Word Selection (was: RE: [indic] Unicode Processing Requirements for Tamil)

From: Kenneth Whistler (kenw@sybase.com)
Date: Fri Sep 02 2005 - 19:20:51 CDT

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    Kent Spielmann wrote:

    > When double clicking a word, I would want the whole
    > word to be selected, not broken up at one of these "modifiers". This is not
    > the case in most word processing programs. There is no standard behavior.

    Correct. But your expectation that there should be runs somewhat afoul
    of the nature of the problem.

    There is no universal definition of "a word" in the first place,
    that could be defined purely on the basis of a character encoding,
    independent of considerations of particular languages and particular
    orthographic conventions.

    [ Experimental data excised ]

    > Note that no two pieces of software behave the same. It seems a standard
    > behavior should be made clear in the Unicode standard

    Well, I disagree in part about this assessment. How word processors choose
    to implement double-click behavior is their concern, and may involve
    a lot of factors and opinions regarding what is "right" and what
    is "wrong" default selection behavior. It is not the place of
    the Unicode Standard to dictate that, particularly in the
    absence of any way of knowing what constraints implementations
    may be operating under or what requirements their customers may
    have.

    The Unicode Standard *does*, however, supply a specification of a default
    word boundary detection algorithm (in UAX #29), which can be
    used, but it is expected that implementations will, in most cases,
    choose to tailor it in one way or another, or in other cases
    simply implement their own word selection.

    If you work through that specification and apply it to the
    particular characters you have chosen, you'll end up with
    the following determinations:

    Class Aletter: 02B0, 02BC, 02C6, 02D0, 207F

    Class MidLetter: 0027, 003A

    Class Numeric: 0031

    Class Other: 00B9, 02C2, 02E9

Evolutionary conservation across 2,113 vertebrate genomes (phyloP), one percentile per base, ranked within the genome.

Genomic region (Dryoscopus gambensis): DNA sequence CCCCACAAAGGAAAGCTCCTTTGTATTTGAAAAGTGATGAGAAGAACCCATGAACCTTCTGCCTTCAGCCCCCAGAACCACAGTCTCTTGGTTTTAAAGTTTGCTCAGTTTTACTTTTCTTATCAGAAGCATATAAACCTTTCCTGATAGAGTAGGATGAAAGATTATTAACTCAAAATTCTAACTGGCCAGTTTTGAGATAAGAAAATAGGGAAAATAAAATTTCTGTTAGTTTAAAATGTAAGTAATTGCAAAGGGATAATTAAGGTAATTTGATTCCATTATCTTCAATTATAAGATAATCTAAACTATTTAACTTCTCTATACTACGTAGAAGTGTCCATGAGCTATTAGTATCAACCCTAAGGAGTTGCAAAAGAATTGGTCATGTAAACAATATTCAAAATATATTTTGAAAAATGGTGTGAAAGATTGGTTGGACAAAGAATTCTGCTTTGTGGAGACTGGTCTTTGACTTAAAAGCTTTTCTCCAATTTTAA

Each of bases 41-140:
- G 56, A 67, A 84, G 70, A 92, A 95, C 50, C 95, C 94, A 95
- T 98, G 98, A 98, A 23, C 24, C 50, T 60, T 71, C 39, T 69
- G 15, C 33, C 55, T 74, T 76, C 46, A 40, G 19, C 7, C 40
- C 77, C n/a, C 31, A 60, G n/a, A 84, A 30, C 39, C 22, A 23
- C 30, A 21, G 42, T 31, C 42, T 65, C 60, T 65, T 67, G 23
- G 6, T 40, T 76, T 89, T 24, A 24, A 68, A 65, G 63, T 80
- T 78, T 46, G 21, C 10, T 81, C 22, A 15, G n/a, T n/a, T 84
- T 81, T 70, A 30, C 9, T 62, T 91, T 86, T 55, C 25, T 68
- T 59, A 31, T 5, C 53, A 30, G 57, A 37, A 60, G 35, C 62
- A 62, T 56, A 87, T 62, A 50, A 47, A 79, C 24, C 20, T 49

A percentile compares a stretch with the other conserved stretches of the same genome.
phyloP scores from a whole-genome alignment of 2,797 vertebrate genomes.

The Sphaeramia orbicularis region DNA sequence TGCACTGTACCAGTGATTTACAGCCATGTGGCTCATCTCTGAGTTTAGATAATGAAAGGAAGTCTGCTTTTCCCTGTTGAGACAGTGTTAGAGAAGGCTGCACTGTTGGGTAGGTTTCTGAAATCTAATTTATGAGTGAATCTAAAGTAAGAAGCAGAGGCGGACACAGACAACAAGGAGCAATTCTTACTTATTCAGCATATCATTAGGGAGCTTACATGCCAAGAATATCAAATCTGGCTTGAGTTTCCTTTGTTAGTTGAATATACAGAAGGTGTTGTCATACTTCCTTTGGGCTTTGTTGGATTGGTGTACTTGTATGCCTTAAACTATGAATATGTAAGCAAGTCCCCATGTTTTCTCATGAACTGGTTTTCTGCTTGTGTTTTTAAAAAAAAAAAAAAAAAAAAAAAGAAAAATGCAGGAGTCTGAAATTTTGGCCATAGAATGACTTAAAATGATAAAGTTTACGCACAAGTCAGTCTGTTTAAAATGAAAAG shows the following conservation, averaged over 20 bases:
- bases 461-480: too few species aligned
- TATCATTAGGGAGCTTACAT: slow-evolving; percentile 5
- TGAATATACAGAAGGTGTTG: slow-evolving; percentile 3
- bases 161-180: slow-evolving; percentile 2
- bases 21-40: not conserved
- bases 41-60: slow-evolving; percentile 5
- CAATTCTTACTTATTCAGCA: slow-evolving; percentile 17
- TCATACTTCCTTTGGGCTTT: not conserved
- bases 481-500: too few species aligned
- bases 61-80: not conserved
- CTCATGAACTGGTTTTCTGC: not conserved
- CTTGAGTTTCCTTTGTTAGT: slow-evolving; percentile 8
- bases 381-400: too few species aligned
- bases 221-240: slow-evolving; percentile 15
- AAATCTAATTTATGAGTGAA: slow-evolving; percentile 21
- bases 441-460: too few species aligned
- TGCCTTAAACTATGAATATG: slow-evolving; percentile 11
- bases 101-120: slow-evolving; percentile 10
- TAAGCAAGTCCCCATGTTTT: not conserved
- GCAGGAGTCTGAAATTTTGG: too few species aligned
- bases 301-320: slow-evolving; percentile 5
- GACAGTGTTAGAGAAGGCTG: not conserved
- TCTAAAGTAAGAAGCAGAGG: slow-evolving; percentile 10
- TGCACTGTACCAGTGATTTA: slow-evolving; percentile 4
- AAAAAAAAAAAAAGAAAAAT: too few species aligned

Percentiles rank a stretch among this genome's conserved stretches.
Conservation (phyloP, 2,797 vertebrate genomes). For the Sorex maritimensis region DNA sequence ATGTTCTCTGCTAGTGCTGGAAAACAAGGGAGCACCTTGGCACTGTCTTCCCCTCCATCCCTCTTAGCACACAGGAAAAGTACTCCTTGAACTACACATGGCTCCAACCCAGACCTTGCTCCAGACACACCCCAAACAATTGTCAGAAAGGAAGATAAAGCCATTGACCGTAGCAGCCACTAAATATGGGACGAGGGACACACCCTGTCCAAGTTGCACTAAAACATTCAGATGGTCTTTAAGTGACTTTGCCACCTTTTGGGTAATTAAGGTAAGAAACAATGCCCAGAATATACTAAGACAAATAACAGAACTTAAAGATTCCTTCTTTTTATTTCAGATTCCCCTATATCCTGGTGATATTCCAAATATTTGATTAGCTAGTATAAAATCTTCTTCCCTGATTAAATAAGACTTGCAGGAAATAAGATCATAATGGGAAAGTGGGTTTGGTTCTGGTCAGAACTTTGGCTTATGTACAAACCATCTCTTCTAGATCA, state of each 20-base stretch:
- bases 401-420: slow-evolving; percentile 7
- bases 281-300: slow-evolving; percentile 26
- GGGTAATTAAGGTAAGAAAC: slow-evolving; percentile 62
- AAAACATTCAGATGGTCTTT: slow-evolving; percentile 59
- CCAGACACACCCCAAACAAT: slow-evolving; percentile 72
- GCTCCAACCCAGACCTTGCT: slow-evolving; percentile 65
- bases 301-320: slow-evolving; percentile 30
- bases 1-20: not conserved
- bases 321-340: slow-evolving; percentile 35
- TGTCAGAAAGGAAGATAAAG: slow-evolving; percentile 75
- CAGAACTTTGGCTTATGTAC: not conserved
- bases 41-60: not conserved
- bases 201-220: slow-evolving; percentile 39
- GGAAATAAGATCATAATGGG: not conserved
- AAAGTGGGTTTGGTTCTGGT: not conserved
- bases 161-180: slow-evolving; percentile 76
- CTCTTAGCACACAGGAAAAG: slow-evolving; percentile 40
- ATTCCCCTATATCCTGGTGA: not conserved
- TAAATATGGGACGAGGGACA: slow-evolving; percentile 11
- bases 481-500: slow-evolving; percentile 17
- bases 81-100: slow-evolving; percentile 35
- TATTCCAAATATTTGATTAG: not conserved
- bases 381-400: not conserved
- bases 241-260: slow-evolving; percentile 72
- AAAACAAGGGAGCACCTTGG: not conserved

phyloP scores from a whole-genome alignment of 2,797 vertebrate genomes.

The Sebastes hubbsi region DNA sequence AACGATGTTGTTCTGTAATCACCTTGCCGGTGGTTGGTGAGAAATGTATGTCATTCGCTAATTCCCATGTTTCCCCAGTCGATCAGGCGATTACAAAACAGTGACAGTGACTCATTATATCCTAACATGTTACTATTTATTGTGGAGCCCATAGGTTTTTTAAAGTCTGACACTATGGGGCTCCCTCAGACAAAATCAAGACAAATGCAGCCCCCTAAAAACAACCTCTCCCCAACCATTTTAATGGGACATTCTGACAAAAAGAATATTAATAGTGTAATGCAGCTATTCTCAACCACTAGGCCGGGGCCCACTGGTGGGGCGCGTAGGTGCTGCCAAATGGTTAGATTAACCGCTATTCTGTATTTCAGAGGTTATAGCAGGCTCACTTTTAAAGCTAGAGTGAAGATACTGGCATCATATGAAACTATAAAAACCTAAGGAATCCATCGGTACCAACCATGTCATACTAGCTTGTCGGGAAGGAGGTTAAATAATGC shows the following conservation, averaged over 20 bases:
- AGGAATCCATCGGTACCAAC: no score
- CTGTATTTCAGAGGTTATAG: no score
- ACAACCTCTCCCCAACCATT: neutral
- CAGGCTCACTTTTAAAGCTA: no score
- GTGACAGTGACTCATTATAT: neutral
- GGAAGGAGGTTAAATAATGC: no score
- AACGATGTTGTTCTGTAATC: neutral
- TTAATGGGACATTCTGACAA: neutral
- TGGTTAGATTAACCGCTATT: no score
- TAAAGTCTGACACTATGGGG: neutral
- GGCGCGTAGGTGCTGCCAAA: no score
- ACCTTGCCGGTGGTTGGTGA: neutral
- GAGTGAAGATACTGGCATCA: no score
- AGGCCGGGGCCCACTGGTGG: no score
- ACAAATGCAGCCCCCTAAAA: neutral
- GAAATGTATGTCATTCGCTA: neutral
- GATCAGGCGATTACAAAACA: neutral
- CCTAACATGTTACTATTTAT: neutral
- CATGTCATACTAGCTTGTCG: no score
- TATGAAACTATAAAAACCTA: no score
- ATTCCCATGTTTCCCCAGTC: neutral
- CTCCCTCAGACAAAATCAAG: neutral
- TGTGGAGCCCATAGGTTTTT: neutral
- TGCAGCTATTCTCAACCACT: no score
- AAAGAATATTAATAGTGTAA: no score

And the default word break determinations are as follows,
    where "x" means don't break here, and "" means break here.

    ALetter x ALetter x ALetter
    ALetter x MidLetter x ALetter
    ALetter x Numeric x ALetter
    ALetter Other ALetter

    which means by your chart, 00B9 (superscript 1), 02C2 (left
    arrowhead), and 02E9 (extra-low tone bar) would not be
    judged "letterlike" enough to be counted within the "word",
    (gets an "L" in your chart) whereas the other characters would
    be included within the "word" (gets a "W" in your chart).

    I actually think that is a pretty good default, as superscript
    numerals, tone letters, and IPA non-letterlike diacritics
    such as the left arrowhead are not common in actual, practical
    orthographies. They occur occasionally, of course, and do
    occur in transcriptional material, but I consider those to
    be edge cases that I wouldn't expect generic software to have
    to deal with. I don't expect a general purpose word processor
    to allow me to double-click in the middle of a close
    IPA transcription and correctly determine a "word" boundary
    in such material, any more than I would expect it to be
    able to parse out a mathematical expression or a particular
    formal language construct. A special-purpose word processor
    could, of course -- the way programming editors parse and
    highlight C or Java constructs automatically. But that's
    way beyond the requirements for something like Notepad.

    Except for U+003A COLON the UAX #29 specification matches, apparently,
    the actual behavior of OpenOffice Writer, from your chart, from which
    I surmise that it probably bases its word selection on
    a WordBreak iterator class from ICU, based on implementation
    of UAX #29 word boundary detection. And COLON is a true
    edge case -- for most purposes it is probably better to break
    around it, but it does get used in some languages, including
    Swedish, as parts of words.

    WorldPad is similar, but doesn't show the later UAX #29 changes
    for U+0027 and U+0031, so it might have been based on earlier
    published word boundary detection suggestions from Unicode 3.0.

    --Ken



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